Indonesia Cracks Down on Atheists
A recent op-ed in the New York Times by Benedict Rogers made the case for Alex Aan, the 30-year-old Indonesian who gave up his beliefs when he saw all the war and famine going on around the world. Aan was beaten by radical Islamists and charged with blasphemy, then jailed for becoming an atheist. As the largest Muslim country, Indonesia is facing religious intolerance on a larger scale; it is important to understand why Indonesians reacted this way and turned on someone in their own religion. Understanding this could be one of the keys to understanding the world's largest Muslim country.
As Rogers’s points out, there is still hope for Indonesia to find these extremist and radical Islamists and make sure that necessary action is taken. Noted Indonesian-Muslim organizations such as the Wahid Institute and Maarif Institute work to fight against radical groups and ensure that Indonesia is a peaceful place for all people. A Gallup poll found that Indonesians are more likely to perceive corruption to be more widespread in their own country than in other Southeast Asian countries. The disparity between reality and perception is prevalent throughout Indonesia.
It's not so easy to make sure that all people get along with one another in order to fight extremists; Indonesia’s problems with religious intolerance are rooted in the moderate belief system which many Indonesians hold. Recently, Lady Gaga had to cancel her concert in Indonesia due to the chaos which ensued as a result of protests stemming from her questionable appearance and manner. This is only one example of the outbreak of religious backlash taking place throughout Indonesia.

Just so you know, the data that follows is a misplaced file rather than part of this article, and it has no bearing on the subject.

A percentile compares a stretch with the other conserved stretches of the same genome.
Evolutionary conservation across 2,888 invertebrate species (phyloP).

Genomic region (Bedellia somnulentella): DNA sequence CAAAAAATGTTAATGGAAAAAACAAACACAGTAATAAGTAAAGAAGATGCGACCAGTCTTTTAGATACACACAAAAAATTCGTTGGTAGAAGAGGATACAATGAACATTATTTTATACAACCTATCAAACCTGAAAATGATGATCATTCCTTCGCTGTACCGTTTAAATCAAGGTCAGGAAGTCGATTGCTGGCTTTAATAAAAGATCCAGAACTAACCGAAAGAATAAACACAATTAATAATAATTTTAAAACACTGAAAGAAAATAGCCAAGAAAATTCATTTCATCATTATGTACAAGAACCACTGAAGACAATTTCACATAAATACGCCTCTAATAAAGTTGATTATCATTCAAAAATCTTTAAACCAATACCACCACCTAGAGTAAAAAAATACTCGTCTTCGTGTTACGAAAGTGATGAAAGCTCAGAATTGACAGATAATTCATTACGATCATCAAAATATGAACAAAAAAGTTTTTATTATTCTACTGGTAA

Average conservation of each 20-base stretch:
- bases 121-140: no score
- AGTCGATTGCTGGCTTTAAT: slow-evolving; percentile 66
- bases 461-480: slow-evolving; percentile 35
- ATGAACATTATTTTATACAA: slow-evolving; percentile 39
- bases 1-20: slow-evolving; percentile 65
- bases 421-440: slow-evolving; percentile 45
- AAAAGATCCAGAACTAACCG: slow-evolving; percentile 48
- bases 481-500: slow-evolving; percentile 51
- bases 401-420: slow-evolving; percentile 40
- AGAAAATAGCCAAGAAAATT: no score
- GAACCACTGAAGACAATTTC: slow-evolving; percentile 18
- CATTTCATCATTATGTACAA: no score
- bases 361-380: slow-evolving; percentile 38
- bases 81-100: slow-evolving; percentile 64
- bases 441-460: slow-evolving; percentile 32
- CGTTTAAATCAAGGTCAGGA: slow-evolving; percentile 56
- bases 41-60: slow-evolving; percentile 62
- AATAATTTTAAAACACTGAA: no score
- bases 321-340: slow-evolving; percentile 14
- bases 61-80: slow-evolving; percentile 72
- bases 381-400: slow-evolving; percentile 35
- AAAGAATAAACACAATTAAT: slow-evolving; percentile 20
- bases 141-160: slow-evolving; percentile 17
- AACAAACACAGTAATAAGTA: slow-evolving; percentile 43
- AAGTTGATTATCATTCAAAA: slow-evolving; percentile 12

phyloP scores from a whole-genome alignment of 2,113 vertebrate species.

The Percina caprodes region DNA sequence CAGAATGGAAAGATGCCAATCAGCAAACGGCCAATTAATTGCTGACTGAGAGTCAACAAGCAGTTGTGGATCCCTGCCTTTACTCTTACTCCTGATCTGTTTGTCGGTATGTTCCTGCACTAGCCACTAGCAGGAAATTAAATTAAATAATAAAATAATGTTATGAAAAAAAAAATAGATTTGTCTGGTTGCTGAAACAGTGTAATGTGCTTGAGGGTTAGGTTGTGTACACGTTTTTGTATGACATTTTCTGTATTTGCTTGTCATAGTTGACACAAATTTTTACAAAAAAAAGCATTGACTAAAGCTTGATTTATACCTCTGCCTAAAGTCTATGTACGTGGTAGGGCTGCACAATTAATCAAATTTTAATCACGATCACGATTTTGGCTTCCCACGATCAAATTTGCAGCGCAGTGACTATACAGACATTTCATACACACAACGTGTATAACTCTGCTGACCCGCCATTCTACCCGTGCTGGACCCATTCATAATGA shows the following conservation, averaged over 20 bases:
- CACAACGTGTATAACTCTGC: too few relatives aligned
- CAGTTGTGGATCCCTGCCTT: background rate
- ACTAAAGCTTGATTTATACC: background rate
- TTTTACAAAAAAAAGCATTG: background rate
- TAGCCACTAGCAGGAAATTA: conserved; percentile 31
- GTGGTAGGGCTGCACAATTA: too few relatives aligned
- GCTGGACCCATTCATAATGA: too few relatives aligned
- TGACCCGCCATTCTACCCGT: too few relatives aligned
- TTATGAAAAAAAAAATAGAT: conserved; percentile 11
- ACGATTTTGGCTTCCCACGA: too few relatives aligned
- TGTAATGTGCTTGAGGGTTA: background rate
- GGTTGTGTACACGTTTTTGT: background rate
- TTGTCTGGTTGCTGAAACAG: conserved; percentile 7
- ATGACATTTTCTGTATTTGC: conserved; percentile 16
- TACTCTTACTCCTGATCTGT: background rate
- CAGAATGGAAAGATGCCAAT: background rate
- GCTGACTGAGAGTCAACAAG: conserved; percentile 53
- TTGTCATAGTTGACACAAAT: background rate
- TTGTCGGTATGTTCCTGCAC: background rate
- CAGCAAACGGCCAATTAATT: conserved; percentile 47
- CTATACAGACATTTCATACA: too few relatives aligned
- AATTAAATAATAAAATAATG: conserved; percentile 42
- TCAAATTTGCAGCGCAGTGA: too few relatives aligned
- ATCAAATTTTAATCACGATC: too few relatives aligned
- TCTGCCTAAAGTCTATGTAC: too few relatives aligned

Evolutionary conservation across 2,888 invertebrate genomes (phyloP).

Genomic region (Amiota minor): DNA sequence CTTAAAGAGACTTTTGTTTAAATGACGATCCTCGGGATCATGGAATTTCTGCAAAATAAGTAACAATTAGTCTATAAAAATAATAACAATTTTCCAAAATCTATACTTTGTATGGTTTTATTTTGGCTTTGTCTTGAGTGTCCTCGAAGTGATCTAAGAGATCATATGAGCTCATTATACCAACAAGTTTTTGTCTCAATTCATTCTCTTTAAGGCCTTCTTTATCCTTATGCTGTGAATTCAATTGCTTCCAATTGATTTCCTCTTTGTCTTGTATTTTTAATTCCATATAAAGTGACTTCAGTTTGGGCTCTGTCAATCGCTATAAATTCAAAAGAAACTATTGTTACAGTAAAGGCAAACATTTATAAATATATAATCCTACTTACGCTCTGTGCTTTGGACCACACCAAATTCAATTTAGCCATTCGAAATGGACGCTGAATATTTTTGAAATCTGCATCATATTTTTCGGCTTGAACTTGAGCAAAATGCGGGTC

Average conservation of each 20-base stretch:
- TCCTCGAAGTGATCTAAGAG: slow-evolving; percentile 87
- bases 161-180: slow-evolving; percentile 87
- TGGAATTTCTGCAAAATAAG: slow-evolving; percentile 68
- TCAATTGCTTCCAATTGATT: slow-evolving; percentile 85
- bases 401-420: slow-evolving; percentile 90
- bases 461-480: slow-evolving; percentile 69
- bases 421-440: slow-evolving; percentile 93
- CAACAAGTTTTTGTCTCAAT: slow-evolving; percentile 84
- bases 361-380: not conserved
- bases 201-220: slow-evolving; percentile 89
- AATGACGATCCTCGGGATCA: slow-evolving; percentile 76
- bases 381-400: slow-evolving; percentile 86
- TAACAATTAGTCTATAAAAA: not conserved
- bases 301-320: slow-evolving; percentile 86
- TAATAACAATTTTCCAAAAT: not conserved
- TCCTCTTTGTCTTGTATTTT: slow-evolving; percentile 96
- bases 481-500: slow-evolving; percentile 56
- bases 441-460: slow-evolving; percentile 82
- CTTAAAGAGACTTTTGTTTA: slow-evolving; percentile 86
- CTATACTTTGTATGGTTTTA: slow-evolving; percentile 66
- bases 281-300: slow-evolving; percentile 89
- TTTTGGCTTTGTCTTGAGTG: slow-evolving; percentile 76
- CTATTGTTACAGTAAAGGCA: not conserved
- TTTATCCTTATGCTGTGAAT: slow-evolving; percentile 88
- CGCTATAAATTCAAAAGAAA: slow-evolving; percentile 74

A report done by a UC Davis student found that religion in Indonesia was associated with the willingness of Indonesians to help and trust individuals within their own country, but not strangers. Religiosity is determined to be more of a religious discrimination and is also associated with greater ethnic discrimination. People in Indonesia characterize their country as an Islamic state, yet they do not see themselves as people who would easily turn away a person from another religion, despite the nation's heated protests.
In his article, Rogers notes that there are three factors which play into how Indonesia undermines religious freedom: the silence and passivity of the majority, growing radicalization, and the weakness of the government at every level. There should also be a fourth factor, which is outside influence. The government surely plays a large role in terms of how Indonesians perceive religion and ideals, however influences from western media also play a part in how religious freedom is viewed.
The key to understanding why Indonesians react to the issue of faith so strongly is related to why religious intolerance is prevalent in the country. In a Muslim country such as Indonesia, there are some with strong feelings about what their faith is and they then pressure those emotions onto the majority. Indonesia's status as the world's largest Muslim country is not faltering, but it is time to make room for a broader system which encompasses all faiths.